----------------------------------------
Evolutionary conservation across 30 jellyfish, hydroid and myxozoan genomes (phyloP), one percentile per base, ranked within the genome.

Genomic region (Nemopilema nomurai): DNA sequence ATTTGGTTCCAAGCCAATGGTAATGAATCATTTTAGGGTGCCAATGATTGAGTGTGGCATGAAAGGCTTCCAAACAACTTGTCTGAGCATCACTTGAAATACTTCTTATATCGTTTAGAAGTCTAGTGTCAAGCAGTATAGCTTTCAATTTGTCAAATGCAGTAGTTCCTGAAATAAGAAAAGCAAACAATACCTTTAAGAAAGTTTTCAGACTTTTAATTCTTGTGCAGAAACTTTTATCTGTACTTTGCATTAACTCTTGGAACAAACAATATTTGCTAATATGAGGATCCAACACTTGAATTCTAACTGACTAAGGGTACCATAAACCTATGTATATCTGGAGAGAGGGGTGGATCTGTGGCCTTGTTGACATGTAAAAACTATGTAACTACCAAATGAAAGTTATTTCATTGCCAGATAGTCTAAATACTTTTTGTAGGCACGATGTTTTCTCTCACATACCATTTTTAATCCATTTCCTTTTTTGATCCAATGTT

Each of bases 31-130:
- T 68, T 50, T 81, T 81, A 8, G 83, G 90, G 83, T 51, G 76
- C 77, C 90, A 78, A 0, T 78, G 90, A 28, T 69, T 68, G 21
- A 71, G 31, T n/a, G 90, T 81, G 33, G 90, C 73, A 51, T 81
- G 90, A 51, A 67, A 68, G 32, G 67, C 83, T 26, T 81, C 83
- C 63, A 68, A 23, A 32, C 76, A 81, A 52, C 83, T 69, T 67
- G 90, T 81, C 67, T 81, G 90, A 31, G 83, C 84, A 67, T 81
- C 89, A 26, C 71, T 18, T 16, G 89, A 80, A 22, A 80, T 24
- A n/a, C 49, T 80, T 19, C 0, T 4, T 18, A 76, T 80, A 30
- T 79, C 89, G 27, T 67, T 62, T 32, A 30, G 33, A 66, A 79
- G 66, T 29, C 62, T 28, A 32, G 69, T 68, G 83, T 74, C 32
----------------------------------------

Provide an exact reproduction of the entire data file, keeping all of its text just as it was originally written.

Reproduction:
Evolutionary conservation across 30 jellyfish, hydroid and myxozoan genomes (phyloP), one percentile per base, ranked within the genome.

Genomic region (Nemopilema nomurai): DNA sequence ATTTGGTTCCAAGCCAATGGTAATGAATCATTTTAGGGTGCCAATGATTGAGTGTGGCATGAAAGGCTTCCAAACAACTTGTCTGAGCATCACTTGAAATACTTCTTATATCGTTTAGAAGTCTAGTGTCAAGCAGTATAGCTTTCAATTTGTCAAATGCAGTAGTTCCTGAAATAAGAAAAGCAAACAATACCTTTAAGAAAGTTTTCAGACTTTTAATTCTTGTGCAGAAACTTTTATCTGTACTTTGCATTAACTCTTGGAACAAACAATATTTGCTAATATGAGGATCCAACACTTGAATTCTAACTGACTAAGGGTACCATAAACCTATGTATATCTGGAGAGAGGGGTGGATCTGTGGCCTTGTTGACATGTAAAAACTATGTAACTACCAAATGAAAGTTATTTCATTGCCAGATAGTCTAAATACTTTTTGTAGGCACGATGTTTTCTCTCACATACCATTTTTAATCCATTTCCTTTTTTGATCCAATGTT

Each of bases 31-130:
- T 68, T 50, T 81, T 81, A 8, G 83, G 90, G 83, T 51, G 76
- C 77, C 90, A 78, A 0, T 78, G 90, A 28, T 69, T 68, G 21
- A 71, G 31, T n/a, G 90, T 81, G 33, G 90, C 73, A 51, T 81
- G 90, A 51, A 67, A 68, G 32, G 67, C 83, T 26, T 81, C 83
- C 63, A 68, A 23, A 32, C 76, A 81, A 52, C 83, T 69, T 67
- G 90, T 81, C 67, T 81, G 90, A 31, G 83, C 84, A 67, T 81
- C 89, A 26, C 71, T 18, T 16, G 89, A 80, A 22, A 80, T 24
- A n/a, C 49, T 80, T 19, C 0, T 4, T 18, A 76, T 80, A 30
- T 79, C 89, G 27, T 67, T 62, T 32, A 30, G 33, A 66, A 79
- G 66, T 29, C 62, T 28, A 32, G 69, T 68, G 83, T 74, C 32